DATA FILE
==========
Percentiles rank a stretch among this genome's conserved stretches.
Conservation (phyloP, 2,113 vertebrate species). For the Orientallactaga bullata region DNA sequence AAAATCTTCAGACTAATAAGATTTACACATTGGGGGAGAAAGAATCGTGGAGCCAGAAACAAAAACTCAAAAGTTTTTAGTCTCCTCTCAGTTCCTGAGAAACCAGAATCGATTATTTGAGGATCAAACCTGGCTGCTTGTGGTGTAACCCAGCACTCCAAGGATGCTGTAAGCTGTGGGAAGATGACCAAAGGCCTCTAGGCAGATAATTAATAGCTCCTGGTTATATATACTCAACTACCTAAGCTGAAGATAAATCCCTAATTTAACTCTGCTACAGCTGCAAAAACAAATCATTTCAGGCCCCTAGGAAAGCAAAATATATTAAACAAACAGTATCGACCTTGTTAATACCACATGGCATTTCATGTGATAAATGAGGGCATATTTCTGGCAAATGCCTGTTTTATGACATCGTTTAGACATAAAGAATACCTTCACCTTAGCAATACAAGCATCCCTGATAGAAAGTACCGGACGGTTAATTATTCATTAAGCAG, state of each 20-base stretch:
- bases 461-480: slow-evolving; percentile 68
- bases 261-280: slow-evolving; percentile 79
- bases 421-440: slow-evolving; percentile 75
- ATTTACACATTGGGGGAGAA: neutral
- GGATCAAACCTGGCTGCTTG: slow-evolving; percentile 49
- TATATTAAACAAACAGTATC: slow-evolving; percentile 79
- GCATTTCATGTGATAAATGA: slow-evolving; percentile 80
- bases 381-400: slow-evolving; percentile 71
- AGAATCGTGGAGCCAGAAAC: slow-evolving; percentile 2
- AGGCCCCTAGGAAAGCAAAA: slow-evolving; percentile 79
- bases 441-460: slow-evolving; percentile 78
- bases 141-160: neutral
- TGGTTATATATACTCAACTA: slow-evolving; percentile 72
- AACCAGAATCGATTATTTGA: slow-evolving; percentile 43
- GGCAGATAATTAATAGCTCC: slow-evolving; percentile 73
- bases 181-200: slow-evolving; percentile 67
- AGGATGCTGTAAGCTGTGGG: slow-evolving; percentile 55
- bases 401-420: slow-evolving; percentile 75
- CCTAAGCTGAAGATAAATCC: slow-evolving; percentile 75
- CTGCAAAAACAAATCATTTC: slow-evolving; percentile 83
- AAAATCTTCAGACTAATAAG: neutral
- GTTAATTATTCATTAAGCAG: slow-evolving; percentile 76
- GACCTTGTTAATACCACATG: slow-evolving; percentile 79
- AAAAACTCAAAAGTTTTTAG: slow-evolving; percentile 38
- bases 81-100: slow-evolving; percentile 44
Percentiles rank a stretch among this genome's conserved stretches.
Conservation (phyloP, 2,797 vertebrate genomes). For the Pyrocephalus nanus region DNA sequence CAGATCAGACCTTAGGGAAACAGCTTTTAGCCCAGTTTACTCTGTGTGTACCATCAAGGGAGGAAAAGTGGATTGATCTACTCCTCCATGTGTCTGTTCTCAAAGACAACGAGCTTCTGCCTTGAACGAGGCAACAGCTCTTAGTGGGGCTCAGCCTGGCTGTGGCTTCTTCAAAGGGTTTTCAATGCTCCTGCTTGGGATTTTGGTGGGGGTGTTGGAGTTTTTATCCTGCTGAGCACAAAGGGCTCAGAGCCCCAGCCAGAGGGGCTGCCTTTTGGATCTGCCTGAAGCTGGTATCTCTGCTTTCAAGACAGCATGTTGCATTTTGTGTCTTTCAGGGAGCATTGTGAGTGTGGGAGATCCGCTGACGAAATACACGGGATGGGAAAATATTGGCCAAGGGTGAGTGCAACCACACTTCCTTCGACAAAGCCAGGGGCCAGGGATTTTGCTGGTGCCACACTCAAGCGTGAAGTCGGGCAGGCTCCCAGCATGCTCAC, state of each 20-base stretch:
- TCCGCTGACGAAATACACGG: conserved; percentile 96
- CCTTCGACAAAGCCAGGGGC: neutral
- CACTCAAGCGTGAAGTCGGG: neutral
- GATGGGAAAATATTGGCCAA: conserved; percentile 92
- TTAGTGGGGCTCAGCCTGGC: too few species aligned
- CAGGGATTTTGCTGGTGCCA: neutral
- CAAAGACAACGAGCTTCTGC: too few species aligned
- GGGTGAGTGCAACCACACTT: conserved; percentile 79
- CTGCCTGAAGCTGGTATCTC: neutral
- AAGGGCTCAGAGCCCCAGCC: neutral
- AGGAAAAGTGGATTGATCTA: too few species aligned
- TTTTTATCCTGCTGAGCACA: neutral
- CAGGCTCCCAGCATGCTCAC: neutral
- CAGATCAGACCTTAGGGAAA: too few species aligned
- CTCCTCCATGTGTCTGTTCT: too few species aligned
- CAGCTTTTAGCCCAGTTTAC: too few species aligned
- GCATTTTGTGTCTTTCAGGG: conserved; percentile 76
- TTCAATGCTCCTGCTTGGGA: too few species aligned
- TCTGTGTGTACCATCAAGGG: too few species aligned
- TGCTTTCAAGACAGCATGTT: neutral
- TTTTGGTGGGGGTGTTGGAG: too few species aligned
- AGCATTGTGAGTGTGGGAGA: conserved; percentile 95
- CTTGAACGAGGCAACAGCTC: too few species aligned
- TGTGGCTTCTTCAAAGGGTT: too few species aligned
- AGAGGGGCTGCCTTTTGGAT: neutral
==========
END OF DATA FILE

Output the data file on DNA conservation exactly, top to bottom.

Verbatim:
Percentiles rank a stretch among this genome's conserved stretches.
Conservation (phyloP, 2,113 vertebrate species). For the Orientallactaga bullata region DNA sequence AAAATCTTCAGACTAATAAGATTTACACATTGGGGGAGAAAGAATCGTGGAGCCAGAAACAAAAACTCAAAAGTTTTTAGTCTCCTCTCAGTTCCTGAGAAACCAGAATCGATTATTTGAGGATCAAACCTGGCTGCTTGTGGTGTAACCCAGCACTCCAAGGATGCTGTAAGCTGTGGGAAGATGACCAAAGGCCTCTAGGCAGATAATTAATAGCTCCTGGTTATATATACTCAACTACCTAAGCTGAAGATAAATCCCTAATTTAACTCTGCTACAGCTGCAAAAACAAATCATTTCAGGCCCCTAGGAAAGCAAAATATATTAAACAAACAGTATCGACCTTGTTAATACCACATGGCATTTCATGTGATAAATGAGGGCATATTTCTGGCAAATGCCTGTTTTATGACATCGTTTAGACATAAAGAATACCTTCACCTTAGCAATACAAGCATCCCTGATAGAAAGTACCGGACGGTTAATTATTCATTAAGCAG, state of each 20-base stretch:
- bases 461-480: slow-evolving; percentile 68
- bases 261-280: slow-evolving; percentile 79
- bases 421-440: slow-evolving; percentile 75
- ATTTACACATTGGGGGAGAA: neutral
- GGATCAAACCTGGCTGCTTG: slow-evolving; percentile 49
- TATATTAAACAAACAGTATC: slow-evolving; percentile 79
- GCATTTCATGTGATAAATGA: slow-evolving; percentile 80
- bases 381-400: slow-evolving; percentile 71
- AGAATCGTGGAGCCAGAAAC: slow-evolving; percentile 2
- AGGCCCCTAGGAAAGCAAAA: slow-evolving; percentile 79
- bases 441-460: slow-evolving; percentile 78
- bases 141-160: neutral
- TGGTTATATATACTCAACTA: slow-evolving; percentile 72
- AACCAGAATCGATTATTTGA: slow-evolving; percentile 43
- GGCAGATAATTAATAGCTCC: slow-evolving; percentile 73
- bases 181-200: slow-evolving; percentile 67
- AGGATGCTGTAAGCTGTGGG: slow-evolving; percentile 55
- bases 401-420: slow-evolving; percentile 75
- CCTAAGCTGAAGATAAATCC: slow-evolving; percentile 75
- CTGCAAAAACAAATCATTTC: slow-evolving; percentile 83
- AAAATCTTCAGACTAATAAG: neutral
- GTTAATTATTCATTAAGCAG: slow-evolving; percentile 76
- GACCTTGTTAATACCACATG: slow-evolving; percentile 79
- AAAAACTCAAAAGTTTTTAG: slow-evolving; percentile 38
- bases 81-100: slow-evolving; percentile 44
Percentiles rank a stretch among this genome's conserved stretches.
Conservation (phyloP, 2,797 vertebrate genomes). For the Pyrocephalus nanus region DNA sequence CAGATCAGACCTTAGGGAAACAGCTTTTAGCCCAGTTTACTCTGTGTGTACCATCAAGGGAGGAAAAGTGGATTGATCTACTCCTCCATGTGTCTGTTCTCAAAGACAACGAGCTTCTGCCTTGAACGAGGCAACAGCTCTTAGTGGGGCTCAGCCTGGCTGTGGCTTCTTCAAAGGGTTTTCAATGCTCCTGCTTGGGATTTTGGTGGGGGTGTTGGAGTTTTTATCCTGCTGAGCACAAAGGGCTCAGAGCCCCAGCCAGAGGGGCTGCCTTTTGGATCTGCCTGAAGCTGGTATCTCTGCTTTCAAGACAGCATGTTGCATTTTGTGTCTTTCAGGGAGCATTGTGAGTGTGGGAGATCCGCTGACGAAATACACGGGATGGGAAAATATTGGCCAAGGGTGAGTGCAACCACACTTCCTTCGACAAAGCCAGGGGCCAGGGATTTTGCTGGTGCCACACTCAAGCGTGAAGTCGGGCAGGCTCCCAGCATGCTCAC, state of each 20-base stretch:
- TCCGCTGACGAAATACACGG: conserved; percentile 96
- CCTTCGACAAAGCCAGGGGC: neutral
- CACTCAAGCGTGAAGTCGGG: neutral
- GATGGGAAAATATTGGCCAA: conserved; percentile 92
- TTAGTGGGGCTCAGCCTGGC: too few species aligned
- CAGGGATTTTGCTGGTGCCA: neutral
- CAAAGACAACGAGCTTCTGC: too few species aligned
- GGGTGAGTGCAACCACACTT: conserved; percentile 79
- CTGCCTGAAGCTGGTATCTC: neutral
- AAGGGCTCAGAGCCCCAGCC: neutral
- AGGAAAAGTGGATTGATCTA: too few species aligned
- TTTTTATCCTGCTGAGCACA: neutral
- CAGGCTCCCAGCATGCTCAC: neutral
- CAGATCAGACCTTAGGGAAA: too few species aligned
- CTCCTCCATGTGTCTGTTCT: too few species aligned
- CAGCTTTTAGCCCAGTTTAC: too few species aligned
- GCATTTTGTGTCTTTCAGGG: conserved; percentile 76
- TTCAATGCTCCTGCTTGGGA: too few species aligned
- TCTGTGTGTACCATCAAGGG: too few species aligned
- TGCTTTCAAGACAGCATGTT: neutral
- TTTTGGTGGGGGTGTTGGAG: too few species aligned
- AGCATTGTGAGTGTGGGAGA: conserved; percentile 95
- CTTGAACGAGGCAACAGCTC: too few species aligned
- TGTGGCTTCTTCAAAGGGTT: too few species aligned
- AGAGGGGCTGCCTTTTGGAT: neutral